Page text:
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Sunday, 13 December 2015

Rhosyfelin -- new research says "no quarry"

This research is published on 14th December 2015 in the peer-reviewed journal "Archaeology in Wales."  It can be freely downloaded from Researchgate, and is also available from the journal office in hard copy.

JOHN, B.S., ELIS-GRUFFYDD, D. & DOWNES, J. (2015b). Observations on the supposed ‘Neolithic Bluestone Quarry’ at Craig Rhosyfelin, Pembrokeshire. Archaeology in Wales 54, pp 139-148.

There is no abstract, but here are the conclusions:


It has been reported by Parker Pearson (2015) that no antler picks, bones, flakes, axes or other artifacts which might confirm Neolithic quarrying activity have been discovered at this site. The 8-tonne “proto-orthostat” is now shown from radiocarbon dating not to have been emplaced in the Neolithic, but in the Bronze Age; so it cannot have been “destined” for Stonehenge, even if it had been robust enough to survive long-distance overland transport. There are no signs of working on its surface. It is more than twice the weight of the Stonehenge bluestones. Furthermore, there is no evidence of any preferential use of Rhosyfelin foliated rhyolite in standing stones or cromlechs in West Wales, and no evidence that it was deemed to be “desirable” or valued in any way.
It is suggested, on the basis of careful examinations of this site, that certain of the “man made features” described have been created by the archaeologists themselves through a process of selective sediment and clast removal. An expectation or conviction that “engineering features” would be found has perhaps led to the unconscious fashioning of archaeological artifices.

While there appears to be no landform, rock mechanics or sedimentary evidence that this was a Neolithic quarry site devoted to the extraction of bluestone orthostats destined for use at Stonehenge, or for any other purpose, we would accept the possibility that there may have been temporary Mesolithic, Neolithic or later camp sites here over a very long period of time, as in many other sheltered and wooded locations in north Pembrokeshire. Parker Pearson has reported (in public lectures) that a hearth and other occupation traces have been found near the tip of the spur, and it is anticipated that this will be confirmed by radiocarbon dating in future published reports. Sites such as this may have been used in the context of a hunting, fishing and gathering economy involving seasonal migrations (Bell and Walker, 1992). It is also possible that rhyolitic raw materials from this site may have been used in the manufacture of blades and other cutting implements which changed hands during tribal trading activities (Pitts, 2013). It is beyond the scope of this short paper to speculate as to how some small fragments of foliated rhyolite from this neighbourhood might have reached Stonehenge.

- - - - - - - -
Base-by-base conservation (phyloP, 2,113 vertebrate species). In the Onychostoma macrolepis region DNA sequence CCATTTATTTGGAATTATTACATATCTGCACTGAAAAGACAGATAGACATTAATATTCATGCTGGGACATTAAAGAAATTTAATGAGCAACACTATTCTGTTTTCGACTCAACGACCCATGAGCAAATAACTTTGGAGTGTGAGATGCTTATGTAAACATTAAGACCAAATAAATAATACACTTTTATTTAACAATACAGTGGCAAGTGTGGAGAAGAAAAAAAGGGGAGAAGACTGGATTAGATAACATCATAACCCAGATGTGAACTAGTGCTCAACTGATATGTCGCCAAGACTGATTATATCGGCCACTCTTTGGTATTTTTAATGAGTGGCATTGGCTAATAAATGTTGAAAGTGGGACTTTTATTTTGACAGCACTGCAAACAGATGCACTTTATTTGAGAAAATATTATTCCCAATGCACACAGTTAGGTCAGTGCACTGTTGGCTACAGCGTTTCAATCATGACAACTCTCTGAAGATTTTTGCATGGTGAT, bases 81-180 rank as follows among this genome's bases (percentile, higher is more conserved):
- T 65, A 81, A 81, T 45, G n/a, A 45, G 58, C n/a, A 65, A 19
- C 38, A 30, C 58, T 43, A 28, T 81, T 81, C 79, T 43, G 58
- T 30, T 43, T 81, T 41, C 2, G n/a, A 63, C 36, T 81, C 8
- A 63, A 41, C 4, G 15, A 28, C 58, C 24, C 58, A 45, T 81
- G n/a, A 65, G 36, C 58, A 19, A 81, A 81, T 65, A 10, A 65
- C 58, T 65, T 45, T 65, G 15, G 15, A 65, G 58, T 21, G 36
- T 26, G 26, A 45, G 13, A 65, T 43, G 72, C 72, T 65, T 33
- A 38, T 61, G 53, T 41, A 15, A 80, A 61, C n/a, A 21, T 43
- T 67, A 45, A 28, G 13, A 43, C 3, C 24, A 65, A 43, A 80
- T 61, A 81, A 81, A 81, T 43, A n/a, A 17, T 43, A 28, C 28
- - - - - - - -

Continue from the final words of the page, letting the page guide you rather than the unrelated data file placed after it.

Finally, it is a cause for regret that there has apparently been no geomorphological input into the fieldwork and assessment of the naturally-formed features and sediments at Rhosyfelin. It is recommended that in future there should be much greater cooperation between archaeologists and specialists from related disciplines. Also, it is suggested that great care should henceforth be exercised in the attempts by archaeologists to identify Neolithic quarries in the British landscape.


Note:  This article was written some months ago, prior to the publication of the recent article published in the journal "Antiquity" by Parker Pearson et al:

PARKER-PEARSON, M., BEVINS, R, E., IXER, R. A.; POLLARD, J.; RICHARDS, C.; WELHAM, K.; CHAN, B.; EDINBOROUGH, K.; HAMILTON, D.; MACPHAIL, R.; SCHLEE, D.; SCHWENNINGER, J.; SIMMONS, E.; & SMITH, M.  (2015). Craig Rhos-y-felin: a Welsh bluestone megalith quarry for Stonehenge.   Antiquity, 89 (348) Dec 2015, pp 1331-1352.

This "Antiquity" paper contains nothing which contradicts any of our observations or interpretations of this site, but the abundant radiocarbon and OSL dates reported do, as expected, confirm a long history of intermittent occupation.

1 comment:

BRIAN JOHN said...

It's intereswting that this paper on Researchgate is getting a lot of reads -- 126 already in less than 2 days. I suspect that a lot of the readers will be archaeologists.........